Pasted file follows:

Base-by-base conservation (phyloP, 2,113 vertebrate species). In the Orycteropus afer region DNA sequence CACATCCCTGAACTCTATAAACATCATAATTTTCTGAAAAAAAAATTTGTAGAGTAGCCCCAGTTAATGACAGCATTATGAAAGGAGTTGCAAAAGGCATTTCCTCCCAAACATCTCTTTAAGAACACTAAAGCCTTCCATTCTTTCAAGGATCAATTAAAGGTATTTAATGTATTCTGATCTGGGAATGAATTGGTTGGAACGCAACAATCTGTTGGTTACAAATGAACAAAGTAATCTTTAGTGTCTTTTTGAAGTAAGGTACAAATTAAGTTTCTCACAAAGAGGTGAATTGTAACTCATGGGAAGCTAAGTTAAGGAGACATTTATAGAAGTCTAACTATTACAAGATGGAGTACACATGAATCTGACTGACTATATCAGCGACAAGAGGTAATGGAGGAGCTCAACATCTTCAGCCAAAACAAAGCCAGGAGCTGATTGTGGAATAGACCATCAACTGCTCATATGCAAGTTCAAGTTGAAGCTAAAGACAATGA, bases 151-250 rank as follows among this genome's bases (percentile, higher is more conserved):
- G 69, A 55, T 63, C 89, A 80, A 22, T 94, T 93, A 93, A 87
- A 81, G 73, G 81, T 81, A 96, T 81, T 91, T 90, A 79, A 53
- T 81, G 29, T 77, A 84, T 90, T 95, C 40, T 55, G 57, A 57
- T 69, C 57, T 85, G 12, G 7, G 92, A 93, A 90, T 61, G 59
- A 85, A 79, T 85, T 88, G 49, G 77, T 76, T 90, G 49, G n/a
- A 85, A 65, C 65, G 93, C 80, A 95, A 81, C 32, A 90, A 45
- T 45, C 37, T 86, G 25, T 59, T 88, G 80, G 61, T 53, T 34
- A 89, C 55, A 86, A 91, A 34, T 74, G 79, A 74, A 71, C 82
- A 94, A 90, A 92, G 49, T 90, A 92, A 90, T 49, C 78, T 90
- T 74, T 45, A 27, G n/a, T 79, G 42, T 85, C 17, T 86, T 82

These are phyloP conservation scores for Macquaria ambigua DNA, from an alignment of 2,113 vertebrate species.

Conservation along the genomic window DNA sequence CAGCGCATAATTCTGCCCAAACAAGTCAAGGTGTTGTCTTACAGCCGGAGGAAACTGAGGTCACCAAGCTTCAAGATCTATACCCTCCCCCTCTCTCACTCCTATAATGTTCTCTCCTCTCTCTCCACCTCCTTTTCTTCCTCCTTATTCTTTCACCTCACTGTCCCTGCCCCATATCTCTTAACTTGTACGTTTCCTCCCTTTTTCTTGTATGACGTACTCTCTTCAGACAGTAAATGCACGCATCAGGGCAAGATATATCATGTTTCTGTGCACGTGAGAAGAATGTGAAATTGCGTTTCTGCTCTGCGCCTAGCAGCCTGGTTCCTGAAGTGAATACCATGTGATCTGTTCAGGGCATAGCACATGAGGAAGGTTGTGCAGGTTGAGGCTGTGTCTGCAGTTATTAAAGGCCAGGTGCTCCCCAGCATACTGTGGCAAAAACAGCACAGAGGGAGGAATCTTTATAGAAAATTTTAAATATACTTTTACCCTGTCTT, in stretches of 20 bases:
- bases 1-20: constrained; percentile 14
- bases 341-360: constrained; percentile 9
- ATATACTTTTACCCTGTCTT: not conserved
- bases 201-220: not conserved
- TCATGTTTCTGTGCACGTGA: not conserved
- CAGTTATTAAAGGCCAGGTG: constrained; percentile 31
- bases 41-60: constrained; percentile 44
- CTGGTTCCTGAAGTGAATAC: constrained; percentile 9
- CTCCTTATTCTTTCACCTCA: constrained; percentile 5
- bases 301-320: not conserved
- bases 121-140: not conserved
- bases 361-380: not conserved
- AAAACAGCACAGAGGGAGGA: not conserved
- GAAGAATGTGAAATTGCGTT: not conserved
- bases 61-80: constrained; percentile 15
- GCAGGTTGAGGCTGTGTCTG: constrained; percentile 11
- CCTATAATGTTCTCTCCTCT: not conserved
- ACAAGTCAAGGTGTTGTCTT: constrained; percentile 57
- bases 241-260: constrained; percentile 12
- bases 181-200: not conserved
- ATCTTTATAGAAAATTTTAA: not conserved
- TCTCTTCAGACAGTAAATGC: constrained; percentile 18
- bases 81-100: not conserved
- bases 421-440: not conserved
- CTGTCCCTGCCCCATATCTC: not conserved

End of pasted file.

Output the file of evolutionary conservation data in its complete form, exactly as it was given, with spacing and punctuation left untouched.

Base-by-base conservation (phyloP, 2,113 vertebrate species). In the Orycteropus afer region DNA sequence CACATCCCTGAACTCTATAAACATCATAATTTTCTGAAAAAAAAATTTGTAGAGTAGCCCCAGTTAATGACAGCATTATGAAAGGAGTTGCAAAAGGCATTTCCTCCCAAACATCTCTTTAAGAACACTAAAGCCTTCCATTCTTTCAAGGATCAATTAAAGGTATTTAATGTATTCTGATCTGGGAATGAATTGGTTGGAACGCAACAATCTGTTGGTTACAAATGAACAAAGTAATCTTTAGTGTCTTTTTGAAGTAAGGTACAAATTAAGTTTCTCACAAAGAGGTGAATTGTAACTCATGGGAAGCTAAGTTAAGGAGACATTTATAGAAGTCTAACTATTACAAGATGGAGTACACATGAATCTGACTGACTATATCAGCGACAAGAGGTAATGGAGGAGCTCAACATCTTCAGCCAAAACAAAGCCAGGAGCTGATTGTGGAATAGACCATCAACTGCTCATATGCAAGTTCAAGTTGAAGCTAAAGACAATGA, bases 151-250 rank as follows among this genome's bases (percentile, higher is more conserved):
- G 69, A 55, T 63, C 89, A 80, A 22, T 94, T 93, A 93, A 87
- A 81, G 73, G 81, T 81, A 96, T 81, T 91, T 90, A 79, A 53
- T 81, G 29, T 77, A 84, T 90, T 95, C 40, T 55, G 57, A 57
- T 69, C 57, T 85, G 12, G 7, G 92, A 93, A 90, T 61, G 59
- A 85, A 79, T 85, T 88, G 49, G 77, T 76, T 90, G 49, G n/a
- A 85, A 65, C 65, G 93, C 80, A 95, A 81, C 32, A 90, A 45
- T 45, C 37, T 86, G 25, T 59, T 88, G 80, G 61, T 53, T 34
- A 89, C 55, A 86, A 91, A 34, T 74, G 79, A 74, A 71, C 82
- A 94, A 90, A 92, G 49, T 90, A 92, A 90, T 49, C 78, T 90
- T 74, T 45, A 27, G n/a, T 79, G 42, T 85, C 17, T 86, T 82

These are phyloP conservation scores for Macquaria ambigua DNA, from an alignment of 2,113 vertebrate species.

Conservation along the genomic window DNA sequence CAGCGCATAATTCTGCCCAAACAAGTCAAGGTGTTGTCTTACAGCCGGAGGAAACTGAGGTCACCAAGCTTCAAGATCTATACCCTCCCCCTCTCTCACTCCTATAATGTTCTCTCCTCTCTCTCCACCTCCTTTTCTTCCTCCTTATTCTTTCACCTCACTGTCCCTGCCCCATATCTCTTAACTTGTACGTTTCCTCCCTTTTTCTTGTATGACGTACTCTCTTCAGACAGTAAATGCACGCATCAGGGCAAGATATATCATGTTTCTGTGCACGTGAGAAGAATGTGAAATTGCGTTTCTGCTCTGCGCCTAGCAGCCTGGTTCCTGAAGTGAATACCATGTGATCTGTTCAGGGCATAGCACATGAGGAAGGTTGTGCAGGTTGAGGCTGTGTCTGCAGTTATTAAAGGCCAGGTGCTCCCCAGCATACTGTGGCAAAAACAGCACAGAGGGAGGAATCTTTATAGAAAATTTTAAATATACTTTTACCCTGTCTT, in stretches of 20 bases:
- bases 1-20: constrained; percentile 14
- bases 341-360: constrained; percentile 9
- ATATACTTTTACCCTGTCTT: not conserved
- bases 201-220: not conserved
- TCATGTTTCTGTGCACGTGA: not conserved
- CAGTTATTAAAGGCCAGGTG: constrained; percentile 31
- bases 41-60: constrained; percentile 44
- CTGGTTCCTGAAGTGAATAC: constrained; percentile 9
- CTCCTTATTCTTTCACCTCA: constrained; percentile 5
- bases 301-320: not conserved
- bases 121-140: not conserved
- bases 361-380: not conserved
- AAAACAGCACAGAGGGAGGA: not conserved
- GAAGAATGTGAAATTGCGTT: not conserved
- bases 61-80: constrained; percentile 15
- GCAGGTTGAGGCTGTGTCTG: constrained; percentile 11
- CCTATAATGTTCTCTCCTCT: not conserved
- ACAAGTCAAGGTGTTGTCTT: constrained; percentile 57
- bases 241-260: constrained; percentile 12
- bases 181-200: not conserved
- ATCTTTATAGAAAATTTTAA: not conserved
- TCTCTTCAGACAGTAAATGC: constrained; percentile 18
- bases 81-100: not conserved
- bases 421-440: not conserved
- CTGTCCCTGCCCCATATCTC: not conserved